gh pr create --title "Bumped to 2.0" --body "Updated the version"

Assign the pull request to someone:

gh pr create --assignee username

Request a pr review from someone:

gh pr create --reviewer username

Select a branch in which you want your code to be merged:

gh pr create --base branchName

Here are all of the flags that you can use while creating a pull request:

-a, --assignee login   Assign people by their login
  -b, --body string      Body for the pull request
  -d, --draft            Mark pull request as a draft
  -f, --fill             Skip the prompt for title/body and use commit info
  -H, --head branch      The branch that contains commits for your pull request (default: current branch)
  -l, --label name       Add labels by name
  -m, --milestone name   Add the pull request to a milestone by name  -p, --project name     Add the pull request to projects by name
-t, --title string     Give the pull request a title.
  -w, --web              Create the pr in a web browser

Checking Out Pull Requests

If you want to test a pull request to make sure that it works fine and doesn’t break anything before merging it into master you can do it easily using this command:

gh pr checkout prURL or branch or prNumber

You can either provide the URL of the pull request or the number of the pull request or the branch.

This will navigate you to the branch of the pull request with all the files loaded in your working directory and ready to go. From here you can test to your heart’s content. You can do a quick ‘ls’ command to view the contents of the pull request.

To go back to the master branch simply use git checkout.

git checkout master

You can choose to merge or close the pull request from there.

Merging a Pull Request

If you want to merge the pull request after testing it then you can use:

gh pr merge prNumber or prURL or branch

This will merge the pull request into the origin master branch, and will by default delete the head branch of the pull request from both the local and the remote repositories. If you want to retain the branch use:

gh pr merge prNumber --delete-branch=false

Here are some more flags that you can use with pr merge:

-m, --merge           Merge the commits with the base branch
  -r, --rebase          Rebase the commits onto the base branch
  -s, --squash          Squash the commits into one commit and merge it into the base branch

Closing a Pull Request

If you want to close a pull request you can use:

gh pr close prNumber or prURL or branchName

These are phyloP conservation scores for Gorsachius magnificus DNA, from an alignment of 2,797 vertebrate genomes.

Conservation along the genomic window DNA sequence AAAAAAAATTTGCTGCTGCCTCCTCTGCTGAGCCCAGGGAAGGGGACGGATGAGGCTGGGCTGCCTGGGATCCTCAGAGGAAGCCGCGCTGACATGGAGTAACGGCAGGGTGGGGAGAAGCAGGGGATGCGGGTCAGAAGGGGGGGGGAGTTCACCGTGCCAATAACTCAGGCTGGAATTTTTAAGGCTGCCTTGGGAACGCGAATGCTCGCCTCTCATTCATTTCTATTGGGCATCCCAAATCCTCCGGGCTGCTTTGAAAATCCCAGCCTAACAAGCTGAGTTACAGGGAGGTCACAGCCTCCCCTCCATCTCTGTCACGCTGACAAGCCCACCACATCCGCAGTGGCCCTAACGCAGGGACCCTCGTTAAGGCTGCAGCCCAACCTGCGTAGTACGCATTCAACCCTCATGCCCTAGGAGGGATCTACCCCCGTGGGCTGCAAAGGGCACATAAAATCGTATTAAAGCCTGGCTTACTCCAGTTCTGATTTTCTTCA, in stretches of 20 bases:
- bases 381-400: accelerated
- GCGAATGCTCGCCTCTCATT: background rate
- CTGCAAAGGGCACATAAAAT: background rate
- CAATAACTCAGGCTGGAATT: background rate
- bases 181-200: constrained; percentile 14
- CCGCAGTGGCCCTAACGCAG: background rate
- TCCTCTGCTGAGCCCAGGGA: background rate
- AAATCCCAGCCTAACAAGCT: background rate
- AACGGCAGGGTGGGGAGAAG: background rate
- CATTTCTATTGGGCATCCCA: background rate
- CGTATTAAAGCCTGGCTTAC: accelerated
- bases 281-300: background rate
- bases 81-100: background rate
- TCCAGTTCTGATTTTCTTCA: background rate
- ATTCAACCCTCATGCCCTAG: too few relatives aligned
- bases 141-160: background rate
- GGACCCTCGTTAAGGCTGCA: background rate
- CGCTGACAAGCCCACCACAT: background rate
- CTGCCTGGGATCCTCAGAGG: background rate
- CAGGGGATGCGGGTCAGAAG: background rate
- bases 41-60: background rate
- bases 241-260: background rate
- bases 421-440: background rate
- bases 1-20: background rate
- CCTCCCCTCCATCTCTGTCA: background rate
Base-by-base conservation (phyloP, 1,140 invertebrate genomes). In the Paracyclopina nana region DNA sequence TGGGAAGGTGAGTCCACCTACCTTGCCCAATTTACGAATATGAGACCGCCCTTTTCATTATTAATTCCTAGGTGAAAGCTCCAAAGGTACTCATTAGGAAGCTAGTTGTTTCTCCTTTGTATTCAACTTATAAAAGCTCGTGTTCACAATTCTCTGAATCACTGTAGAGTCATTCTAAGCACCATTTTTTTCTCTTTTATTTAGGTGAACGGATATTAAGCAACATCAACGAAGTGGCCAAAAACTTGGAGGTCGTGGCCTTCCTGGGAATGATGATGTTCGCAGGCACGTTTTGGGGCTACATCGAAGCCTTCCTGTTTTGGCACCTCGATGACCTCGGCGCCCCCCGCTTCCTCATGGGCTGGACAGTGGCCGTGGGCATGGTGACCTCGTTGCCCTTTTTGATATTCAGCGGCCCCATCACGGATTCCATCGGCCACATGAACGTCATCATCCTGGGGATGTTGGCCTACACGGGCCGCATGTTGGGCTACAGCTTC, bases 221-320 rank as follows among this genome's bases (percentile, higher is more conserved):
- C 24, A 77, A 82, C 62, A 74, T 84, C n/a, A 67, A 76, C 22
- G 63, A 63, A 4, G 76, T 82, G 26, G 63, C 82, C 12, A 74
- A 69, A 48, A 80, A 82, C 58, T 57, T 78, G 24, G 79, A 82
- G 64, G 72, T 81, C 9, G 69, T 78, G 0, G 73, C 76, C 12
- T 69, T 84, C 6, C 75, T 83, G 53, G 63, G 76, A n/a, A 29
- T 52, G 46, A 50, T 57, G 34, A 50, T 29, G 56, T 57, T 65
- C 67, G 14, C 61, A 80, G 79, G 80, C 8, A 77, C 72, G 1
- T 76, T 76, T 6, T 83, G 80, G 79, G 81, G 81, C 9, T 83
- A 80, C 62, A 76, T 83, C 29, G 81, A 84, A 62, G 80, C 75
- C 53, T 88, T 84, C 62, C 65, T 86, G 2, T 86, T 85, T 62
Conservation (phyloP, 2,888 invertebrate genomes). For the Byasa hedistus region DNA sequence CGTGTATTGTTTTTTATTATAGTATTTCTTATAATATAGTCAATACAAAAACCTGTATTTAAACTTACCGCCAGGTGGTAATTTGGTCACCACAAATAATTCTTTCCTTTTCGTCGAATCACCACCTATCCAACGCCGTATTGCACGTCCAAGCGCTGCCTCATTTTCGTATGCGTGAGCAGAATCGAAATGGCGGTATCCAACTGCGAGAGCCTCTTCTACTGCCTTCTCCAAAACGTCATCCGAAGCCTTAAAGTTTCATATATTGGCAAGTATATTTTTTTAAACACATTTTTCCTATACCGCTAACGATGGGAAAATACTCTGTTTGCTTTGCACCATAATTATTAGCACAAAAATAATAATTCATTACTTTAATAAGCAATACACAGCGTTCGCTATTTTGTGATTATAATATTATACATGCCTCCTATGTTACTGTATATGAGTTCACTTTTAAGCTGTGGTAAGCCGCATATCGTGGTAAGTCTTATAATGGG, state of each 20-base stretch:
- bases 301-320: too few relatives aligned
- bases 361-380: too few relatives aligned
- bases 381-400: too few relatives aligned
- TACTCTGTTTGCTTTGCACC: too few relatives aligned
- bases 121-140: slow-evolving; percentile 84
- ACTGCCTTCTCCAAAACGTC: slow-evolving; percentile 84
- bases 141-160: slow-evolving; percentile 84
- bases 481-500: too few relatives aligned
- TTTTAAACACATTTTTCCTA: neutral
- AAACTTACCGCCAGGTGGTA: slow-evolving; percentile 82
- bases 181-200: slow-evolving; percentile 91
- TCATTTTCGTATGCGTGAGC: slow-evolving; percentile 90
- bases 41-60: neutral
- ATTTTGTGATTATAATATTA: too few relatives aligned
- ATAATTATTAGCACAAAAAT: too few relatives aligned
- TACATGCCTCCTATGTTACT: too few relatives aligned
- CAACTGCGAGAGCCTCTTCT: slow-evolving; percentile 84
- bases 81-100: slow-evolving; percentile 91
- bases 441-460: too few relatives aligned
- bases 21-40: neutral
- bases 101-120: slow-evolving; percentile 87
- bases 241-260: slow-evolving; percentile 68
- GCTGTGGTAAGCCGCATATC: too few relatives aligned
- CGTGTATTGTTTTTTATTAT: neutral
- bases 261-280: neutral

If you want to delete the branch of the pull request from the local and the remote repository then use the “ — delete-branch” flag.

Viewing Changes in a Pull Request

You can view the changes proposed by the pull request by:

gh pr diff prNumber or prURL or branchName

Check the Status of a Pull Request

Check the status of the pull requests in your current branch:

gh pr status

This command will also show you the status of your open pull requests created by you and also the status of the pull requests that you have to review.

Something like this:

Mark a pull request ready for review

gh pr ready prURL or prNumber of branch

Reopen a closed pull request

gh pr reopen prNumber or prURL or branch

Review a pull request

gh pr review prNumber or prURL or branch

The flags here are:

-a, --approve           Approve the pull request
  -b, --body string       Specify the body of a review
  -c, --comment           Comment on a pull request
  -r, --request-changes   Request changes on a pull request


The last thing in this tutorial that we are going to learn is working with issues.

Listing the Issues

gh issue list    //list all issues

You can put flags to filter the results.

-a, --assignee string    Filter by assignee
  -A, --author string      Filter by author
  -l, --label strings      Filter by labels
  -L, --limit int          Maximum number of issues to fetch (default 30)
      --mention string     Filter by mention
  -m, --milestone number   Filter by milestone number or `title`
  -s, --state string       Filter by state: {open|closed|all} (default "open")
  -w, --web                Open the browser to list the issue(s)

Viewing an issue

gh issue view issueNumber or issueURL

Creating an issue

To create an issue interactively with prompts use:

gh issue create

To skip the prompts you can use the following flags

-a, --assignee login   Assign people by their login
  -b, --body "string"      Add the body of the issue
  -l, --label name       Add labels by name
  -m, --milestone name   Add the issue to a milestone by name
  -p, --project name     Add the issue to projects by name
  -t, --title "string"     Supply a title.
  -w, --web              Create an issue in the browser

View the Status of Issues in a Repository

gh issue status

Closing and Reopening an issue

gh issue close issueNumber or issueURL
gh issue reopen issueNumber or issueURL

Getting Help

If you forget any command or its flags or if you want to consult the documentation quickly then you can always use the “ — help” flag to view the documentation of the command in the terminal itself.


I found the CLI to be intuitive and quite easy to use, I guess its time to say goodbye to the UI for good. By now you should be ready to integrate the Github CLI into your day-to-day workflow and perform all of your UI actions in the terminal. I have tried my best to cover all of the use cases that one might run into but still if you have any questions feel free to hit me up. Wish you a happy and productive coding journey :)

Link to the official CLI manual.

Fork me on Github :)️